Hardest hole –451-yard par-4 10th, which played to a stroke average of 4.313.
Course stroke average: Rd. 1 (71.188). Rd. 2 (71.771). Rd. 3 (71.5). Par is 72.
About LIV Golf Investments
LIV Golf Investments is a newly formed company, with group companies in the USA and UK, and with Asian offices to follow. Its purpose is to holistically improve the health of professional golf on a global scale to help unlock the sports’ untapped potential. Greg Norman is the first and founding CEO of LIV Golf Investments. PIF, one of the world’s largest wealth funds, with a diverse international investment portfolio, is the majority shareholder in LIV Golf Investments.
About Rich Harvest Farms
Located less than an hour outside of Chicago, Rich Harvest Farms is an ultra-private, members-only club, consistently ranked in Golf Digest’s “America’s 100 Greatest Golf Courses.” Owned and built by Jerry Rich, the course consists of 18 perfectly manicured holes and is a 1,820-acre showcase of nature and agriculture. With state-of-the-art meeting spaces, numerous lodging options and non-golf amenities that include a private car museum, miles of horseback riding trails and three fully stocked lakes for fishing, Rich Harvest Farms offers distinguished facilities in a luxurious setting.
Rich Harvest Farms has and continues to play host to numerous amateur, collegiate, and professional tournaments. These includes the Arnold Palmer Cup (2021, 2015), Solheim Cup (2009), Ryder Cup Captain’s Challenge (2012) and numerous USGA Qualifiers. This list also includes the Western Amateur (2003, 2015) and Western Junior (2003, 2019). Northern Illinois University Huskies Men’s and Women’s Golf Teams are proud to call Rich Harvest Farms their home course and so the following have also been hosted at the course: NCAA Men’s Division I Central Regional (2007, 2014), MAC Championship (2003, 2012), the annual Rich Harvest Farms Intercollegiate (2010-Present) and NCAA Division I Men’s and Women’s Golf Championships (2017).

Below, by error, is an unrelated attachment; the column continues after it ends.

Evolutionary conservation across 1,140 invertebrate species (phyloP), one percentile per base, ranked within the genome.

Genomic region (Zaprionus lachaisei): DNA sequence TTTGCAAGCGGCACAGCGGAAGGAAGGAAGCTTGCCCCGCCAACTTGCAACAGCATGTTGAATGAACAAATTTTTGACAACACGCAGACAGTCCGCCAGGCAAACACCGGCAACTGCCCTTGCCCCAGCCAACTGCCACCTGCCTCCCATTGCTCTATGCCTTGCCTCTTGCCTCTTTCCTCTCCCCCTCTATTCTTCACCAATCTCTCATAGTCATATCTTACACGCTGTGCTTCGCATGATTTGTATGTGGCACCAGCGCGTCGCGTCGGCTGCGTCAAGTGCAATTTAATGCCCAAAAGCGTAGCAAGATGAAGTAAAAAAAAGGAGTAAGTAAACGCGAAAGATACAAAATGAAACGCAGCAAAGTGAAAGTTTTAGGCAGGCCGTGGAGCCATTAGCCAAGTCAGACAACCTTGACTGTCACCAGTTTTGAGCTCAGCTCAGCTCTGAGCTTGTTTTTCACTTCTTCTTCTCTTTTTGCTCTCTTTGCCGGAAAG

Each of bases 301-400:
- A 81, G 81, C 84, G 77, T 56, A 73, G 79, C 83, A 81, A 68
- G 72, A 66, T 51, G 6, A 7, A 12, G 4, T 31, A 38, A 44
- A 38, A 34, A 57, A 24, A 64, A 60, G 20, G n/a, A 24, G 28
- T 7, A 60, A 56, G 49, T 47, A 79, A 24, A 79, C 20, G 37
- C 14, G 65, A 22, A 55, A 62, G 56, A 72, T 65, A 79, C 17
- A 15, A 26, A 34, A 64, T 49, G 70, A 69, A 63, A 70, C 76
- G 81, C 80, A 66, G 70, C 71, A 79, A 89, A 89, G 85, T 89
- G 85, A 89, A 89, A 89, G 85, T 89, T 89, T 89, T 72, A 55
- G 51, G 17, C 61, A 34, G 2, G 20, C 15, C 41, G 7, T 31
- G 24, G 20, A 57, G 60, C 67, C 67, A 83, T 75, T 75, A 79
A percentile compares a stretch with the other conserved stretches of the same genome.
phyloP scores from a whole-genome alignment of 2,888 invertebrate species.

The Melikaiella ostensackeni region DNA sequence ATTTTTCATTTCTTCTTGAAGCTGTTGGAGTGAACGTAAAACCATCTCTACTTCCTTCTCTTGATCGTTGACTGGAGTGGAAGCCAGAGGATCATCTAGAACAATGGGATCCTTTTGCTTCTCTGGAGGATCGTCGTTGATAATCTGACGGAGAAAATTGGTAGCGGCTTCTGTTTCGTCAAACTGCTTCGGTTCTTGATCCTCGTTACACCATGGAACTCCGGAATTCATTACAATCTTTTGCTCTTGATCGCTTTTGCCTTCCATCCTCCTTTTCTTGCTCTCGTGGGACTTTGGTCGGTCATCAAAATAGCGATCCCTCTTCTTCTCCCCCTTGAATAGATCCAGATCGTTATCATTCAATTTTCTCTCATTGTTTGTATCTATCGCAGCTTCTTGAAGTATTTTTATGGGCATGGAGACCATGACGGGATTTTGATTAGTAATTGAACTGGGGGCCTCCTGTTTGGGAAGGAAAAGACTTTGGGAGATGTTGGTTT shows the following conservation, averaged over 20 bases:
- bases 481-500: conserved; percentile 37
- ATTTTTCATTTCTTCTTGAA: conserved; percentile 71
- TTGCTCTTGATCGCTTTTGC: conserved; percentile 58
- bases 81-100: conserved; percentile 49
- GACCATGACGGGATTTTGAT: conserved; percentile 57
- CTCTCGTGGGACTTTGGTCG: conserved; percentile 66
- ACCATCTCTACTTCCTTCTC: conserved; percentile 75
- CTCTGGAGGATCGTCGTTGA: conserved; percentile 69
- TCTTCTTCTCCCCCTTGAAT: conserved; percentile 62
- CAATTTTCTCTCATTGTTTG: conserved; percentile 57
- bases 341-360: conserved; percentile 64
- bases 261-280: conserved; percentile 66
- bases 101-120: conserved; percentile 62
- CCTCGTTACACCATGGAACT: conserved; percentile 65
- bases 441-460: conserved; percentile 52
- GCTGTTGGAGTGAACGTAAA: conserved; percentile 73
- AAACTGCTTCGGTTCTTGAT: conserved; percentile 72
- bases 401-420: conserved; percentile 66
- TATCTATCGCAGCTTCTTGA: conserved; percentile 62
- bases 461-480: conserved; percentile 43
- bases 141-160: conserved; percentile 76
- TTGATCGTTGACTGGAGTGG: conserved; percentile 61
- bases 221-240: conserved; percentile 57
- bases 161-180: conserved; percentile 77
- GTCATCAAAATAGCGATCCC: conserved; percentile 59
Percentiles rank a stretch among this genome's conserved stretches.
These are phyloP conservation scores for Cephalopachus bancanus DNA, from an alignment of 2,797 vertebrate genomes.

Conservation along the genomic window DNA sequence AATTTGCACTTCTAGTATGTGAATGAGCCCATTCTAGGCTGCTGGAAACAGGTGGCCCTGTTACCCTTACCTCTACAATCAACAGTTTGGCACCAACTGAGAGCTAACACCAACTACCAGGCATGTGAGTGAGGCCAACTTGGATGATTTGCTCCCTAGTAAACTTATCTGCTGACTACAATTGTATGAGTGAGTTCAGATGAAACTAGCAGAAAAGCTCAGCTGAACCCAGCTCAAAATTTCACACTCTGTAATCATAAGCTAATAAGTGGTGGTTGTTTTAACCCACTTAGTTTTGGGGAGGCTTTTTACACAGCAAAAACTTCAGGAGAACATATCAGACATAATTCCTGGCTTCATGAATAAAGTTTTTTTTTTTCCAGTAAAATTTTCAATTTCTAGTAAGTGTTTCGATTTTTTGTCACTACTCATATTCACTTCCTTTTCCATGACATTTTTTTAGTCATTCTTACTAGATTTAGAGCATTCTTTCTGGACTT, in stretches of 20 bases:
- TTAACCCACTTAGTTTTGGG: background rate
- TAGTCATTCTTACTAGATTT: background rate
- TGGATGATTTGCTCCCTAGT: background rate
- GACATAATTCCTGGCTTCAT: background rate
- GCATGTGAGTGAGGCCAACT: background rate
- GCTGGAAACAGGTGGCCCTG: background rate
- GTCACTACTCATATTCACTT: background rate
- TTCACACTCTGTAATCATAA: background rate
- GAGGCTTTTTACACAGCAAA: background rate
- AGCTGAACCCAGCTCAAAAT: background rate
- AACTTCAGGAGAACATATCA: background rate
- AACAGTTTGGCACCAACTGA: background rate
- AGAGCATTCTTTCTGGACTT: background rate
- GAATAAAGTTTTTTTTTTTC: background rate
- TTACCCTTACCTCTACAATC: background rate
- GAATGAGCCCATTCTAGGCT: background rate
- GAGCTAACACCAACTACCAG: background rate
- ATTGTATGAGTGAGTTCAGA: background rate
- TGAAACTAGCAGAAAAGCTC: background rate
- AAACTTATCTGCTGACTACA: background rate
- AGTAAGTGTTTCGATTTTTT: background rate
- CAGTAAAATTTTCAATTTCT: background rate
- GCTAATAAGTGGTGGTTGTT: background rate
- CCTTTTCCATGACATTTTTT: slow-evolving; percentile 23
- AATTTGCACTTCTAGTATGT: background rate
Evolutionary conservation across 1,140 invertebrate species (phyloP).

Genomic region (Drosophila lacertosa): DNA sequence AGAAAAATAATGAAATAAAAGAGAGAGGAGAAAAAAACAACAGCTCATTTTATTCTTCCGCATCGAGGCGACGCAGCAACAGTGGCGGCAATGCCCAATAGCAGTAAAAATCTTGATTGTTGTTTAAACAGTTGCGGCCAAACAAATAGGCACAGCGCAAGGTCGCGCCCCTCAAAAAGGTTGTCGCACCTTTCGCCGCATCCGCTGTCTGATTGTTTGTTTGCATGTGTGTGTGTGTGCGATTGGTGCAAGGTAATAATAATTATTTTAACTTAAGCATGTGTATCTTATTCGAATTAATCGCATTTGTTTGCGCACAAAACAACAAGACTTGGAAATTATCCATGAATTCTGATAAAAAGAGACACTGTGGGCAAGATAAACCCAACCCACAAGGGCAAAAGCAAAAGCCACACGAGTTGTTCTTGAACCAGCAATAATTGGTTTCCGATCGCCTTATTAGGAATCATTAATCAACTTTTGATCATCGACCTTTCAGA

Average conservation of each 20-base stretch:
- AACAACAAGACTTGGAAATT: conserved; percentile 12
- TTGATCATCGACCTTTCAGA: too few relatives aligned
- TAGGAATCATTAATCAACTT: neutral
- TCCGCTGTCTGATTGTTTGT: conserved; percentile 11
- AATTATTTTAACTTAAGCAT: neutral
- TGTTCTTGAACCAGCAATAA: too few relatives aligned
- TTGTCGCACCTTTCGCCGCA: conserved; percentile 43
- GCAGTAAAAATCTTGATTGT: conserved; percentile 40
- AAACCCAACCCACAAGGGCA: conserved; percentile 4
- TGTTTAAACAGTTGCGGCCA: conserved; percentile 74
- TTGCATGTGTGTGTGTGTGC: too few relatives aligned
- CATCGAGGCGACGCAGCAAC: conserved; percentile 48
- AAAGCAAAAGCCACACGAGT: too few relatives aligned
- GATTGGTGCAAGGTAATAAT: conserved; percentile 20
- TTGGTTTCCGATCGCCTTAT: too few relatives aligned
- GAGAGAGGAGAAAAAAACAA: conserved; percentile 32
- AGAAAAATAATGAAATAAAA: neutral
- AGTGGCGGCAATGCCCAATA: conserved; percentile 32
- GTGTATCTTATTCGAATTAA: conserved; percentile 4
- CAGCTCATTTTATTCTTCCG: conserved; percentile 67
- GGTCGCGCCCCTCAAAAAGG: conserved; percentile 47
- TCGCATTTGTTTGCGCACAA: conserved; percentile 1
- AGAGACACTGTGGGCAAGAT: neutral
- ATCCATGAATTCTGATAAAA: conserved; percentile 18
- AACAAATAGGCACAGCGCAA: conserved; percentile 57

A hidden gem at Rich Harvest Farms is the Kids Golf Foundation of Illinois, a nonprofit junior golf organization founded in 1998 by Jerry Rich and longtime friend Don Springer. Today, the Foundation has impacted the lives of over 250,000 youth through golf and its valuable life lessons.